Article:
MYEULINK - Tropical deforestation - Local solutions for global problems

Luis Santamaría participates at MYEULINK

Tropical deforestation is a major global driver of biodiversity loss and climate change. It leads to reductions in biodiversity, disturbed ecosystems services (e.g. water regulation, soil conservation) and the destruction of livelihoods for many of the world’s poorest. Deforestation also produces between 12 to 20% of global greenhouse gases, about equal to the emissions from the entire global transport sector.

The dichotomy between deforestation and conservation has been marked by the confrontation of two opposed ideologies that conceived forested tropical areas as empty spaces, which could be either developed for civilization, or maintained free of human influence as “pristine nature”. Both ideologies ignored the existence of a long tradition of forest use and management by local populations. The emergence of a “third way” (socio-environmentalism) that fostered the human use of forested conservation areas and the key role of the humanized matrix between forest fragments was vital for the reduction of clearing rates in the Amazon. There, the increase in deforestation rate has been halted during the last decade, owing to the confluence of social and policy processes at global, national and local scales; and, because secondary forests reasonably recover biodiversity and ecosystem function over reasonable time frames (years to decades), there are some reasons for optimism.

Congress-6th ICEF - Interdisciplinarity in action: linking science and policy to preserve biodiversity and restore ecosystem functions

Luis Santamaría participates at the Conference 6th Interdisciplinary Progress in Environmental Science & Management - Topic 6 Elinor Ostrom: A Framework for Interdisciplinary Study of Social-Ecological Systems...read more at Interfaz Project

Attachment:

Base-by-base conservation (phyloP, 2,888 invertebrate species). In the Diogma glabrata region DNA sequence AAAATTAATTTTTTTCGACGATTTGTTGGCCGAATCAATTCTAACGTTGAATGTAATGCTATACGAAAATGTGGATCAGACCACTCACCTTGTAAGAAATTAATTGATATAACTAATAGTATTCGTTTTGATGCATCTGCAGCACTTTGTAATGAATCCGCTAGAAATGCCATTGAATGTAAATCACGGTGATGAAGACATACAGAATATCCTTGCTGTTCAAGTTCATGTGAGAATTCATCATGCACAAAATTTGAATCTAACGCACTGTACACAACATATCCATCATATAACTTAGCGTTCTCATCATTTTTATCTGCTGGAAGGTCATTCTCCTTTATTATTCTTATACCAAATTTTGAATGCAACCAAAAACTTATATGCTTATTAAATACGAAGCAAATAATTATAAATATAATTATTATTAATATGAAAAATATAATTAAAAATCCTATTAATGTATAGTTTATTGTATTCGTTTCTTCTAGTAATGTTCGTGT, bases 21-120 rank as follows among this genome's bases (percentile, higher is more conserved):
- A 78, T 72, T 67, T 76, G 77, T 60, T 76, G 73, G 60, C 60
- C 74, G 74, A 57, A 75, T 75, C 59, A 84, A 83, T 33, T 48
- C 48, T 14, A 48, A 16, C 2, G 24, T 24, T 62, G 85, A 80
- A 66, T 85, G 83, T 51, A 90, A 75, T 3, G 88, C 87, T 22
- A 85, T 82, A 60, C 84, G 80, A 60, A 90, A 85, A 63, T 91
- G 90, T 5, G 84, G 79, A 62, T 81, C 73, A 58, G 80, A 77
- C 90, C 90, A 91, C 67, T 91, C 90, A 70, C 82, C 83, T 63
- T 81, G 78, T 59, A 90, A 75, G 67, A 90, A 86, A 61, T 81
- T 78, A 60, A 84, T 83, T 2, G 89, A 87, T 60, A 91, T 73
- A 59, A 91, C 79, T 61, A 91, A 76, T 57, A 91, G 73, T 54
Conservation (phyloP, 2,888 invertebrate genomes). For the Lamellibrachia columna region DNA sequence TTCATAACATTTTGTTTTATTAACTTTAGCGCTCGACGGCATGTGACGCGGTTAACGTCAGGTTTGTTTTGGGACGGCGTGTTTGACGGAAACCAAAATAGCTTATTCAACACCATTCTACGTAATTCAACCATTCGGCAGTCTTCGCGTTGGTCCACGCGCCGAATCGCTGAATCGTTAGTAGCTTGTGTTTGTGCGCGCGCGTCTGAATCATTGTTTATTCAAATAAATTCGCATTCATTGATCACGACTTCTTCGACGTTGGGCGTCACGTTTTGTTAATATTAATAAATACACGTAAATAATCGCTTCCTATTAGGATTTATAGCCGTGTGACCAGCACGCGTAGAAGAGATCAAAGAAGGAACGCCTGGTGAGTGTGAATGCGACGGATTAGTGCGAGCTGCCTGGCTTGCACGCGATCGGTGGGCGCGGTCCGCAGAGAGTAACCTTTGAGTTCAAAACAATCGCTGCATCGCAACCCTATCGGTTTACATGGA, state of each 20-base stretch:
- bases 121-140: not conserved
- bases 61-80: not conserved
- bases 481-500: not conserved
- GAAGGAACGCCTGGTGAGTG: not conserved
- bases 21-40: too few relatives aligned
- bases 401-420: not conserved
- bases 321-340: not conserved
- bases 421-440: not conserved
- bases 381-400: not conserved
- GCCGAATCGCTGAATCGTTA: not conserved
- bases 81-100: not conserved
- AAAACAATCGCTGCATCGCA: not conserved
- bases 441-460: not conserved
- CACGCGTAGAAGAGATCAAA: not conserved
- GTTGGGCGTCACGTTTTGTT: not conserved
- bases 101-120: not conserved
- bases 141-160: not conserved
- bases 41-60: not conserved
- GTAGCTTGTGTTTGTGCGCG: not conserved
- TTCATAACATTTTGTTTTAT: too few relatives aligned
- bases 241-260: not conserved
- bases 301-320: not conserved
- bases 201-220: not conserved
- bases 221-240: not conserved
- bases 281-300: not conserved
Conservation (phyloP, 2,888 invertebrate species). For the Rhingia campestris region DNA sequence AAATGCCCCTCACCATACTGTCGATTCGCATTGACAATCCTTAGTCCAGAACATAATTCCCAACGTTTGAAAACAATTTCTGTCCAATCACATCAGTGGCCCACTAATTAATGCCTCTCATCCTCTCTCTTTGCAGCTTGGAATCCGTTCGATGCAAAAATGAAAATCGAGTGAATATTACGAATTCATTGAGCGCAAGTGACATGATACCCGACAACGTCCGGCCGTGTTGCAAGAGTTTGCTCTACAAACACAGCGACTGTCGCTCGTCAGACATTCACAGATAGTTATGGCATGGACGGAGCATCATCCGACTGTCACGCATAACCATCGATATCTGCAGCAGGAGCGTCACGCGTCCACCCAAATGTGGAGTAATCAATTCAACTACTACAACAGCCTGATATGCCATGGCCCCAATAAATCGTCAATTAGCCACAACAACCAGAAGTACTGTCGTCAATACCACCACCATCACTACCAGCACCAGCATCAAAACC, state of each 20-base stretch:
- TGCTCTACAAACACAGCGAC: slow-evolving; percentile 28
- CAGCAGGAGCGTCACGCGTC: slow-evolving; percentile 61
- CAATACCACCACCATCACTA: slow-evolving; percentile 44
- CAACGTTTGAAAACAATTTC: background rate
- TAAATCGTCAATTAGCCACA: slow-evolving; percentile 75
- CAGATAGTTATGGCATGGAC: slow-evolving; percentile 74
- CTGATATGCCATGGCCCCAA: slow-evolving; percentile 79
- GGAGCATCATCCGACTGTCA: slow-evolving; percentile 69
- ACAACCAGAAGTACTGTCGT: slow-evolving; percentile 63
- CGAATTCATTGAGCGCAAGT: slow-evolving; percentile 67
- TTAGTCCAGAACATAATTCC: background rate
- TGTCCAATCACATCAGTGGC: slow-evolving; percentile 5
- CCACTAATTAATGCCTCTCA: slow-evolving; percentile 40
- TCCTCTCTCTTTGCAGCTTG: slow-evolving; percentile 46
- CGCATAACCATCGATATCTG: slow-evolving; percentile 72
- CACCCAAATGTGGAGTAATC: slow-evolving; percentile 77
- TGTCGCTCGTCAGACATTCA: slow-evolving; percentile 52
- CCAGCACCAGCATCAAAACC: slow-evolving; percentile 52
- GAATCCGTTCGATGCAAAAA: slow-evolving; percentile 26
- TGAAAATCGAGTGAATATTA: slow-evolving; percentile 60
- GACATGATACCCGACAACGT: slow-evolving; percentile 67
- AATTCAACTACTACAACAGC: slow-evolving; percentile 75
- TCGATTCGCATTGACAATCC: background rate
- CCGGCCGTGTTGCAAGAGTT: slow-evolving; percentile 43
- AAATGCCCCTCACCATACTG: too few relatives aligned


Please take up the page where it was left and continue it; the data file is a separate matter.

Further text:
Seminar - A Sectoral Agreement in Galapagos. Integration, Equity and Efficiency in Tourism as an Engine for Sustainable Development

Galapagos is a very fragile archipelago from an ecosystem standpoint, whose economic development depends heavily on tourism. In this seminar, Cristian Cavicchiolo will introduce the project “Sustainable Development of the Productive Sectors in Galapagos” (funded by the Inter-American Development Bank and implemented by the Provincial Chamber of Tourism). This project aims to integrate the main productive sectors as an overarching strategy to strengthen the smaller supply chains, while at the same time increasing the equitable distribution of tourism revenues. These objectives are also expected to reduce opportunistic behaviors and the over-exploitation of natural resources. Also, Cristian will present the pilot initiative “Quality for the Tourism Operation of Galapagos”, an initiative born in the framework of this project. Such initiative aims…read more at Interfaz Project


El Laboratorio en la Prensa - Detectives de la biodiversidad

B@LEÓPOLIS | Medio Ambiente (El Mundo). Descargate el artículo.

Elena Soto

¿En qué se parecen una lagartija balear, un elefante de Sri Lanka y un marsupial arbóreo de los bosques lluviosos de Chile? A primera vista en nada, pues se trata de tres especies que ni buscadas con lupa podrían ser más diferentes. Pero si miramos con más detenimiento comenzaremos a descubrir ciertos parecidos razonables. Los tres son animales frágiles, a los que la destrucción o alteración de su hábitat podría abocar a la extinción; y los tres, también, son frugívoros (comen frutos), desempeñando una importante labor en la conservación de su entorno como dispersores de semillas.